2010–11 Philadelphia Flyers NHL 50 4 21 25 44 3 0 1 1 4
2011–12 Philadelphia Flyers NHL 13 1 11 12 10
NHL totals 1,167 157 541 698 1,590 173 26 95 121 326


Year Team Event Result   GP G A Pts PIM
1993 Canada WJC 1st place, gold medalist(s) 7 1 3 4 6
1997 Canada WC 1st place, gold medalist(s) 9 0 2 2 4
1998 Canada OG 4th 6 0 0 0 4
2002 Canada OG 1st place, gold medalist(s) 6 0 1 1 2
2006 Canada OG 7th 6 1 2 3 16
2010 Canada OG 1st place, gold medalist(s) 7 0 5 5 2
Junior totals 7 1 3 4 6
Senior totals 34 1 10 11 36

All-Star Games[edit]

Year Location   G A Pts
1999 Tampa Bay 0 2 2
2000 Toronto 0 0 0
2001 Colorado
2002 Los Angeles 0 1 1
2004 Minnesota 0 0 0
2008 Atlanta 0 0 0
All-Star totals 0 3 3

Awards and achievements[edit]

Award Year
Max Kaminsky Trophy 1993
Plus-Minus Award 1993
First All-Star team 1993
CHL Defenceman of the Year 1993
Stanley Cup Champion 2007
James Norris Memorial Trophy 2000
Hart Memorial Trophy 2000
Plus-Minus Award 1998, 2000
All-Star Game 1999, 2000, 2001 (voted in as starter but injured), 2002, 2004, 2008
All-Rookie Team 1994
First All-Star team 2000
Second All-Star team 1998, 2004, 2007
Hockey Hall of Fame 2015 [34]
IIHF All-Time Canada Team 2020


Oct. 29, 1995: with St. Louis — four games, slashing (Washington's Pat Peake)
Dec. 17, 1998: with St. Louis — four games, high stick (Phoenix's Jeremy Roenick)
Oct. 11, 2000: with St. Louis — one game, leaving bench for altercation (Los Angeles' Kelly Buchberger)
April 3, 2002: with St. Louis — two games, cross-check (Dallas' Brenden Morrow)
March 14, 2004: with St. Louis — one game, kicking (Calgary's Ville Nieminen)
May 15, 2007: with Anaheim — one playoff game, blow to the head (Detroit's Tomas Holmstrom)
June 3, 2007: with Anaheim — one playoff game, blow to the head (Ottawa's Dean McAmmond)
March 12, 2008: with Anaheim — eight games, stomping on the leg (Vancouver's Ryan Kesler)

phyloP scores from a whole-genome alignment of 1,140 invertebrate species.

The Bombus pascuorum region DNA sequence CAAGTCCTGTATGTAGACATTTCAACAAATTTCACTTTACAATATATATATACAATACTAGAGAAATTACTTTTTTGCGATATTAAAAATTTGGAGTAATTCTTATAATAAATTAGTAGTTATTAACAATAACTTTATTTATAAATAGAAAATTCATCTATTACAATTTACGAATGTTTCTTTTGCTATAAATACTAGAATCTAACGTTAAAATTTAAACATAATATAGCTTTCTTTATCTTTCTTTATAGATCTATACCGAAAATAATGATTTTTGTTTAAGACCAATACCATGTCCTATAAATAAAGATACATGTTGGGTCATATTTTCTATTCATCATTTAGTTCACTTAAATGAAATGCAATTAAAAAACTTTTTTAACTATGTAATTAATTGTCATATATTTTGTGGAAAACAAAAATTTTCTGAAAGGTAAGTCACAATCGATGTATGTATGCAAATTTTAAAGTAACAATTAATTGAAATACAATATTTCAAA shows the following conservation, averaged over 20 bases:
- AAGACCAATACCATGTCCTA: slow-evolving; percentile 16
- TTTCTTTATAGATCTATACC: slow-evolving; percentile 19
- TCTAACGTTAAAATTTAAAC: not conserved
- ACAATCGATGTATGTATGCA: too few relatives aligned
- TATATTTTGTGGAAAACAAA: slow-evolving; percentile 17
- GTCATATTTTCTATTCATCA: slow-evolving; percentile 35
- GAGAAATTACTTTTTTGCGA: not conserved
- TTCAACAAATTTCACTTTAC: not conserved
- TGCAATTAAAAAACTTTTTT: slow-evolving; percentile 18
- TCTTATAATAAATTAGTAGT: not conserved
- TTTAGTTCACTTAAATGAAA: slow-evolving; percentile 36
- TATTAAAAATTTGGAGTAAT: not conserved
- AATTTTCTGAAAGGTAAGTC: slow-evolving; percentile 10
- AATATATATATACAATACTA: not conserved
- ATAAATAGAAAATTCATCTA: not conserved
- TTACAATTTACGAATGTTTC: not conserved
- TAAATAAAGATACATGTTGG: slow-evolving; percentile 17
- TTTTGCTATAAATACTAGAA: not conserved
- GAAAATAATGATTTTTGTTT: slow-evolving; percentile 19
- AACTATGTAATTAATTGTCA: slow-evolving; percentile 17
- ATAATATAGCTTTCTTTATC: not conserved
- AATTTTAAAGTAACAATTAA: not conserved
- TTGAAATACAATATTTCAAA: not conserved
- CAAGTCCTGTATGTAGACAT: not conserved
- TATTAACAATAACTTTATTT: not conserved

See also[edit]


  1. ^ "100 Greatest NHL Players". January 27, 2017. Retrieved January 27, 2017.
  2. ^ Campbell, Ken (October 14, 2013). "The Magazine: Chris Pronger, still at large". The Hockey News. Archived from the original on 2013-10-19. Retrieved November 18, 2013.
  3. ^ "Chris Pronger to work in NHL's player safety office". Chicago Tribune. 2014-10-09. Retrieved 2023-10-30.
  4. ^ "Pronger: Eight games for Kesler stomp". Archived from the original on 2015-06-07. Retrieved 2014-03-27.
  5. ^ "Chris Pronger Jersey Retirement Night". NHL. Archived from the original on 2022-01-18. Retrieved January 17, 2022.
  6. ^ "NHL-legenda Chris Pronger puhuu MTV Urheilulle suomalaisesta taustastaan – illallismuisto Teemu Selänteestä naurattaa edelleen: "Isoisä opetti meidät kiroilemaan suomeksi"". (in Finnish). 2021-12-27. Retrieved 2023-08-15.
  7. ^ Foster, Chris (2007-06-02). "Alexandre wasn't all that great". LA Times. Retrieved 2008-07-13.
  8. ^ Wigge, Larry (2006). "Pronger twists, turns into champion". Archived from the original on 2008-10-12. Retrieved 2007-02-26.
  9. ^ a b Farber, Michael (1999-12-29). "Looming Large = Arrests, brawls and boozing were on Chris Pronger's resume before he grew up to be a soaring presence for the Blues". Sports Illustrated. Retrieved 2023-02-16.
  10. ^ Patrick, Dan (2001-03-19). "Outtakes: Chris Pronger (uncut)". ESPN. Retrieved 2023-01-06.
  11. ^ Belson, Ken; Blinder, Alan; Stein, Robin (2023-01-05). "'We're Going to Need Everybody': Recordings Captured Response to N.F.L. Crisis". The New York Times. ISSN 0362-4331. Retrieved 2023-01-06.